Mountains affect climate by blocking wind and receiving more rainfall than low-lying areas. As air is forced over higher ground, it cools, causing moisture to condense and fall as rain. The higher a location is above sea level, the colder it is. This occurs because as altitude increases, the surround airing becomes thinner and less effective at absorbing and retaining heat.
When air flows over a mountain, it is forced upward. This causes more rain to fall on the windward side of a mountain and an influx of warm air to breach the back side. This relationship explains why mountains often present two completely different landscapes. One side is commonly green and fertile, while the other is arid and desert-like.
In addition to altering the climate, mountains also produce local affects from the change of air pressure and flow. Wind flowing through mountainous areas is channeled through a tunnel effect. This causes strong winds and aggressive weather formations.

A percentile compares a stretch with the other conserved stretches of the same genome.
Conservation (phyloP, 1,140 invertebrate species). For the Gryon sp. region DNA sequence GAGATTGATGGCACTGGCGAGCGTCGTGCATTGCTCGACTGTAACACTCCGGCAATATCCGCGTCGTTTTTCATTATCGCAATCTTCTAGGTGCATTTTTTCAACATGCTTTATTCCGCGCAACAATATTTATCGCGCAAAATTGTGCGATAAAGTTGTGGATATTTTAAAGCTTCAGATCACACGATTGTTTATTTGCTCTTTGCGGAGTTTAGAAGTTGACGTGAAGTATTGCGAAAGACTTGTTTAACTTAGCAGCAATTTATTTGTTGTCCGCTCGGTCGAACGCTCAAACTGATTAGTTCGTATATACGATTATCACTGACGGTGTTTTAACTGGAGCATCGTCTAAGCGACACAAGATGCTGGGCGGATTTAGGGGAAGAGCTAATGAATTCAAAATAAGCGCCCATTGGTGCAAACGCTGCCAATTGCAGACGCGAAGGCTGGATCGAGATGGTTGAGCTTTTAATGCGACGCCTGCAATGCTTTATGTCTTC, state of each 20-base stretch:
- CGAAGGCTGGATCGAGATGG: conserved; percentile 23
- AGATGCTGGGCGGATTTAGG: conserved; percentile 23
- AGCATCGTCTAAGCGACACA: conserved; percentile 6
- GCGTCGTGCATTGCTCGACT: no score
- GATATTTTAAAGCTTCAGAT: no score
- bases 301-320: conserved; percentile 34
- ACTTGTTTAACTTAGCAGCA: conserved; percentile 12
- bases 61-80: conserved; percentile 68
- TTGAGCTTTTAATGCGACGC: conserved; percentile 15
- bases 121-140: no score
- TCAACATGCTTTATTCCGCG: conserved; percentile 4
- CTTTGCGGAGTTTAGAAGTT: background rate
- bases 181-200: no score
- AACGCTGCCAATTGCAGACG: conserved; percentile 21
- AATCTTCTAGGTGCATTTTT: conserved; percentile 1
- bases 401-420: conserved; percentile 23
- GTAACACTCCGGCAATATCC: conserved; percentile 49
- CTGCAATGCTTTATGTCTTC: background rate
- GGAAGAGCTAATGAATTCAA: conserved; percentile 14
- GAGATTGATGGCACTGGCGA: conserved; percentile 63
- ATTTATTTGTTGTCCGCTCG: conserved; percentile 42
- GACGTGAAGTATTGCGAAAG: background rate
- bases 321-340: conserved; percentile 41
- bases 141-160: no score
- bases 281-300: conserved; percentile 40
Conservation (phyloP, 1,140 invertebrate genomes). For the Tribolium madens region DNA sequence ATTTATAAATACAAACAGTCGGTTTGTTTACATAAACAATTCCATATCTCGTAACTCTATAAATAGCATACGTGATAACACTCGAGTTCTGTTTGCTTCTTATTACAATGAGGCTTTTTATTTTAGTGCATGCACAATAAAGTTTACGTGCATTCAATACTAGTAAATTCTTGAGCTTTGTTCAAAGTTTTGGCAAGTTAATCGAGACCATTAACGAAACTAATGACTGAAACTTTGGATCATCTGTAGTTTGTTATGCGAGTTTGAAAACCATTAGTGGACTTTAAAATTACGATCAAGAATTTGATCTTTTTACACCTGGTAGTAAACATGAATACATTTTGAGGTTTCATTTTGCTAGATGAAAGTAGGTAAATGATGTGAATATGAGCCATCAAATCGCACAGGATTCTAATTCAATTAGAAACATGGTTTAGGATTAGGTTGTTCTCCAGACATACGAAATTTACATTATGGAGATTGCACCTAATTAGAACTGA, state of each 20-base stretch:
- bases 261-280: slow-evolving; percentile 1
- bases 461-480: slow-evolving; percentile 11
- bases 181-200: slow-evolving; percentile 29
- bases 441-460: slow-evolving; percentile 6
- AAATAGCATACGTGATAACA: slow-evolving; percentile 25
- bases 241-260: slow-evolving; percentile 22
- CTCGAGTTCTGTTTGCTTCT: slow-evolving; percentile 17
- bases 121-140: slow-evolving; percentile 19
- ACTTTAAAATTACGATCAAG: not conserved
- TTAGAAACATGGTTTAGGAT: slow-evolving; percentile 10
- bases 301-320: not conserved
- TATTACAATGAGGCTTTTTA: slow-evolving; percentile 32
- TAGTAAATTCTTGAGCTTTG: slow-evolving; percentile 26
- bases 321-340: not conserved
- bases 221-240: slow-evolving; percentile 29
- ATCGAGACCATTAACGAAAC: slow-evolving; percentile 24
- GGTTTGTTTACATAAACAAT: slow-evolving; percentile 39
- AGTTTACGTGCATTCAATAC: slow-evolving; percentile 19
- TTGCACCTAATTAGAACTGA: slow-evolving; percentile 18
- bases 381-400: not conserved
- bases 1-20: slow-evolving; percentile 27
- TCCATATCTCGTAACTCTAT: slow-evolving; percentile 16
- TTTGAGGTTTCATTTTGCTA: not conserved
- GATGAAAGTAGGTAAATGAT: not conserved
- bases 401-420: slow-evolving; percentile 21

In addition to local effects, mountains impact the climate on a much wider scale. The formations of mountain ranges increase the amount of high-altitude land mass, thus increasing the total land area covered by snow. Snow has significant reflectivity, which subsequently increases the amount of reflected sunlight. This, in turn, reduces the overall amount of energy absorbed at the Earth’s surface.